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In defence of philosophical languages (was: RE: Comparison of philosophical languages

From:And Rosta <a.rosta@...>
Date:Monday, January 20, 2003, 18:47
Sally summarizes the usual & valid objections to philosophical
> It was a tragic failure. The seventeeth-century language philosophers > erred in thinking that they could replace the arbitrary and therefore > flawed system of natural language by a language that perfectly reflected > ratiocination and taxonomy (hence "philosophical"). Their words were > meant to DESCRIBE the nature of the things they symbolized and their > place within a huge map of listed items. First, Wilkins wrote an enormous > system into which he tried to put "universal" thought (not understanding > that his thought was basically inflected by seventeenth-century English > language and society). Then he devised characters ("real characters") that > would symbolize the basic elements of those thoughts, uttered in single > syllables, and which could be arrived at if you understood his complicated > taxonomy. Then he applied what he supposed were the most rational sounds > to represent those syllables of thought. His error was that that is > exactly not how language works. All his root vegetables were expressed > in words that sounded too much alike, once you climbed down the ladder of > his system Real language operates in our minds through difference, and > its symbols are ultimately arbitrary in origin: radish, carrot, turnip, > beet, parsnip, rutabega... these words have many different origins, and > they are ultimately easier to distinguish than elevela, elevale, elevali, > elevalo, elevalily, etc. Wilkins' system also allowed for no neologisms, > and ultimately his language was just too difficult to learn.
Yes, a language needs room for neologisms. Yes, a language that embodies a purely taxonomic map of meaning is unsatisfactory. But... Any language is partly a map of conceptual space, a kind of index to an encyclopedia of thought. It seems a virtue for the language to aspire to make its mapping visible to the inspection of the ordinary speaker and not just to the scholar. A language (therefore) reflects a culture, and Wilkins's reflects the rationalistic culture of his time. Had Wilkins's classificatory scheme been informed by modern knowledge of semantic typology, it could have had more legitimate claim to be quasi-universal -- not by the standards of universal scientific 'truth' but by the standards of cognitive universals. Differences between things, such as carrots and potatoes, need to be reflected in wordshape by phonological differences that reflect the unconfusability of carrots and potatoes. But at the same time, there are reasons for wanting to have words with similar or related meaning have similar or related sound. One reason is that an iconic map of conceptual space is a better (more faithful) map. Another reason is that the iconicity makes the language easier to learn. Another reason is that there is a universal tendency in language to develop iconicity: we see it in compounding, in phonaesthemes, and in sets like {north, south}, {east, west}, {female, male}, {dog, hog, frog, polliwog (tadpole)}. I conclude that Wilkins's effort was not bad relative to the state of knowledge of his time, and his efforts, rather than discrediting his entire enterprise, allow us to learn from his mistakes yet still attempt a project that preserves his goals to some extent. So a modern philosophical language would have the following properties: * Its model of basic/major categories would be based on the study of natural language semantics. * Words with similar/related meanings should in shape be half similar and half different. But the different half may be similar to other words related in a different way. For example, the shape of the word for carrot might have a tubery component in common with the word for potato, and an orangey component in common with copper, red hair, fire, etc., much as, say 'crunch' has elements of meaning in common with other cr- words and other -unch words. * The more systematically analysable a semantic field is (within the constraints of cognitive naturalism), the more systematic the sound--meaning iconicities can be. --And.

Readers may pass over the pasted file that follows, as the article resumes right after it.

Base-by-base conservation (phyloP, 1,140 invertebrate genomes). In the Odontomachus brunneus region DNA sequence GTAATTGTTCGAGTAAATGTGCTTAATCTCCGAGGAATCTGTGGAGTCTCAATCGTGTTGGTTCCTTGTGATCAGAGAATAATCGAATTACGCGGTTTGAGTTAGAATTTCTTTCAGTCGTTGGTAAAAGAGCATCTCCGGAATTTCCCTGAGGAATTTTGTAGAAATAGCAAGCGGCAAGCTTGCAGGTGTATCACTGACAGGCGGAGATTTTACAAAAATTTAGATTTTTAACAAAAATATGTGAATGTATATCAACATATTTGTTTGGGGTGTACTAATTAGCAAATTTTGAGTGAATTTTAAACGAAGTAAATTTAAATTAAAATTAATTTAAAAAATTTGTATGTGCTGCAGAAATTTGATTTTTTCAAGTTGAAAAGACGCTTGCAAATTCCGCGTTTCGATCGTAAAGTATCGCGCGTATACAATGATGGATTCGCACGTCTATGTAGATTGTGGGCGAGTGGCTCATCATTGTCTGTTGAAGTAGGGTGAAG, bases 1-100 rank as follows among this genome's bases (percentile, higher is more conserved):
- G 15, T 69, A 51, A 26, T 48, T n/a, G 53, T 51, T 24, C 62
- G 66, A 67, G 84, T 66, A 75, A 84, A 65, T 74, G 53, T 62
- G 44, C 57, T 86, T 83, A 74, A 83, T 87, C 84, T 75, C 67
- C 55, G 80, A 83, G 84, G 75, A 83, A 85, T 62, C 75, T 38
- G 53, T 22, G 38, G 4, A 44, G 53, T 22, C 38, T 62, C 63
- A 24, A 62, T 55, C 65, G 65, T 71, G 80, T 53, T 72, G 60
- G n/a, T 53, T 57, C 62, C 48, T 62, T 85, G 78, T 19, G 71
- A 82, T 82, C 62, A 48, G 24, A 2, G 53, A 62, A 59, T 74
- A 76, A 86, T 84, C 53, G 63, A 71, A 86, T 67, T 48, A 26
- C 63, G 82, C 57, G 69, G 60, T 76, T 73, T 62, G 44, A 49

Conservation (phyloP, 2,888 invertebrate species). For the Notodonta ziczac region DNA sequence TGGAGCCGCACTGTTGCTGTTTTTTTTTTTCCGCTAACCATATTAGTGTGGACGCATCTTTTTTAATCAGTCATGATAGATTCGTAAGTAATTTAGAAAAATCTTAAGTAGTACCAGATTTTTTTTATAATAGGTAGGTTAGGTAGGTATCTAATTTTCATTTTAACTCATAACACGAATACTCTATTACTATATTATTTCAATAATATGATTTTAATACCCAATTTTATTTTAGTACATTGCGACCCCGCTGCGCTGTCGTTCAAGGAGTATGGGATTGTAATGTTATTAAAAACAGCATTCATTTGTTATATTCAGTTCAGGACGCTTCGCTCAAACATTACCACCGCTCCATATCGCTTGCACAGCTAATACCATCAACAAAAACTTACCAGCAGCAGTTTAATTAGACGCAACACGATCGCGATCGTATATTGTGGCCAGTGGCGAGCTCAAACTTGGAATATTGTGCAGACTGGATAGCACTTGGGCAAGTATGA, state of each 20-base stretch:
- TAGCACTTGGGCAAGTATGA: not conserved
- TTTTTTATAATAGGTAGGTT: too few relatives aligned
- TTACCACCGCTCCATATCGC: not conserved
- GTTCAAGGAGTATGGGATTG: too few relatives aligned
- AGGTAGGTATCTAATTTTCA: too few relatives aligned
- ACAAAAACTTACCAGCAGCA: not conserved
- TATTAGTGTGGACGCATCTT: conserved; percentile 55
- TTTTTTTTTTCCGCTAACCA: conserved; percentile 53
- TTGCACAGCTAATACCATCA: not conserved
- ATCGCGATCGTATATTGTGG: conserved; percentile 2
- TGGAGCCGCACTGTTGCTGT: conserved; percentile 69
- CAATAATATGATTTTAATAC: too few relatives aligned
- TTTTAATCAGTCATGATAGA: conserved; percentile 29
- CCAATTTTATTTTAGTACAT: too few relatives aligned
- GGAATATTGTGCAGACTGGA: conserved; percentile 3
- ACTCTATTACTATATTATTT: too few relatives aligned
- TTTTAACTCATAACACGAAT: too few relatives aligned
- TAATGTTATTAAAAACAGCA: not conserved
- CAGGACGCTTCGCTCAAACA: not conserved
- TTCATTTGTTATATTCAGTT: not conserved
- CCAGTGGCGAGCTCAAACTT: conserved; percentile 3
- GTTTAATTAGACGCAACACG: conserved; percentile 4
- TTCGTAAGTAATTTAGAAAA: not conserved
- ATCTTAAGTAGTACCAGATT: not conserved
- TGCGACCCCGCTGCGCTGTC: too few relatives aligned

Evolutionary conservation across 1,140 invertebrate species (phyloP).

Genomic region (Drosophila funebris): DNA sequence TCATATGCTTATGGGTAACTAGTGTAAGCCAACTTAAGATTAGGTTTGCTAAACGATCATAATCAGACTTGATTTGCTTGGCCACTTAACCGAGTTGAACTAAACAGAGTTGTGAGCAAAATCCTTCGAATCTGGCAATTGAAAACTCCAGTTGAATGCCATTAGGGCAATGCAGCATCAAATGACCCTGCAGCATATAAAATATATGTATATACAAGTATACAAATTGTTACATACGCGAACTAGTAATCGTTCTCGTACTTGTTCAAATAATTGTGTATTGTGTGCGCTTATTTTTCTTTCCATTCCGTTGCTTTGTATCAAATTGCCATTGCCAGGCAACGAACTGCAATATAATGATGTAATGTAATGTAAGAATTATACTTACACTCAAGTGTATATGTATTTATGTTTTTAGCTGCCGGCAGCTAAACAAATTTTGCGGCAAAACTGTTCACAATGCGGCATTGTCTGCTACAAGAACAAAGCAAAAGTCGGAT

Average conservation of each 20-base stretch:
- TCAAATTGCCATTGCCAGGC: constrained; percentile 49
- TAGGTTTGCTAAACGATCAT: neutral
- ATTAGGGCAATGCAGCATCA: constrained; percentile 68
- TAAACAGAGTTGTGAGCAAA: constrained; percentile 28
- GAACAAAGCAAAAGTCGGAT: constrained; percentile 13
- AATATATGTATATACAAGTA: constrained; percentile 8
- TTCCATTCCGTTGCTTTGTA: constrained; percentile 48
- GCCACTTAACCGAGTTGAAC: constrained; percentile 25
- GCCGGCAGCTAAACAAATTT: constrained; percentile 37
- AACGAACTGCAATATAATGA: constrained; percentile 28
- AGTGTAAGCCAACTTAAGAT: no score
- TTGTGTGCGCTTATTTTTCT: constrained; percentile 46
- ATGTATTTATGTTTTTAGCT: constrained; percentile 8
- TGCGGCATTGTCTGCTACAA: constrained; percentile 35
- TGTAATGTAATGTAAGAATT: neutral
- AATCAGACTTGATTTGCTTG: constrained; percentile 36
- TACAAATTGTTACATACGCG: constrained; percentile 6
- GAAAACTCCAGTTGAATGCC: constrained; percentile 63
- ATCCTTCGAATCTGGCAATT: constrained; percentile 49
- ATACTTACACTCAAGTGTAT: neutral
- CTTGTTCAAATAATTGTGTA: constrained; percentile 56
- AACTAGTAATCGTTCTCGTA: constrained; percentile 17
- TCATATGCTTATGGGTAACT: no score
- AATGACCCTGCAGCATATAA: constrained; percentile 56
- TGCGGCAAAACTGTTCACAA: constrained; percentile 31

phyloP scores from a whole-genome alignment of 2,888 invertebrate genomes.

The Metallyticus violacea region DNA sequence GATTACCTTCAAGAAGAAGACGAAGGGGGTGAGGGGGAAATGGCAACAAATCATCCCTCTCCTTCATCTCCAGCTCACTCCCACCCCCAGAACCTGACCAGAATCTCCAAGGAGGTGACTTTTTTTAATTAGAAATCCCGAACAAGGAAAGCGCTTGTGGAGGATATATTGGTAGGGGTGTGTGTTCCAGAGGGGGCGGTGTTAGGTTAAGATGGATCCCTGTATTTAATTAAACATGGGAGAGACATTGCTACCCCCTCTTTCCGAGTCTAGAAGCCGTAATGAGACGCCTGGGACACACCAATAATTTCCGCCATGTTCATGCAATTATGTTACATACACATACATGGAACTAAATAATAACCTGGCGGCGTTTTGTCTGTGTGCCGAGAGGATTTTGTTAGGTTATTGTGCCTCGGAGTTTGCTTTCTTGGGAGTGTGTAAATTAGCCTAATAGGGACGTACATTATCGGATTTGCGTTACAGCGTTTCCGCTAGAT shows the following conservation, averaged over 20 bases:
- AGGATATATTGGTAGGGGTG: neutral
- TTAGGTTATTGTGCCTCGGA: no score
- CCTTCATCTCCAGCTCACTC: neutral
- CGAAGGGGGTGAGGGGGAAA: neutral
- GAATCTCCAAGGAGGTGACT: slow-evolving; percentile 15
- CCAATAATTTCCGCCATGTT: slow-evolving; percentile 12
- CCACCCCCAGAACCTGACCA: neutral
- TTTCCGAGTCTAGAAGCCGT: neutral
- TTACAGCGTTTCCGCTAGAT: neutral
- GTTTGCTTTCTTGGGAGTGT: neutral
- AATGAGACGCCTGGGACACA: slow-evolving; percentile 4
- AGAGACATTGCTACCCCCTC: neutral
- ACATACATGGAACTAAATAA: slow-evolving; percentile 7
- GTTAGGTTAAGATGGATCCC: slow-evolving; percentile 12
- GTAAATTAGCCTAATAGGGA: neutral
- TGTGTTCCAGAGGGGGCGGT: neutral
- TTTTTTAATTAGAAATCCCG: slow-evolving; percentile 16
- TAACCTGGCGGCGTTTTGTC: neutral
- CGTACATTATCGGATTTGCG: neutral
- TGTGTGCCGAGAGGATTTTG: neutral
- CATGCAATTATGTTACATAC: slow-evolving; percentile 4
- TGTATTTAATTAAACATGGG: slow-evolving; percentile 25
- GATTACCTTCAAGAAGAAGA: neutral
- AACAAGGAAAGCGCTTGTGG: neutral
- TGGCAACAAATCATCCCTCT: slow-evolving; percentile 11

Sally Caves <scaves@...>
H. S. Teoh <hsteoh@...>
Bryan Maloney <> <bjm10@...>In defence of philosophical languages (was: RE: Comparison of philosophical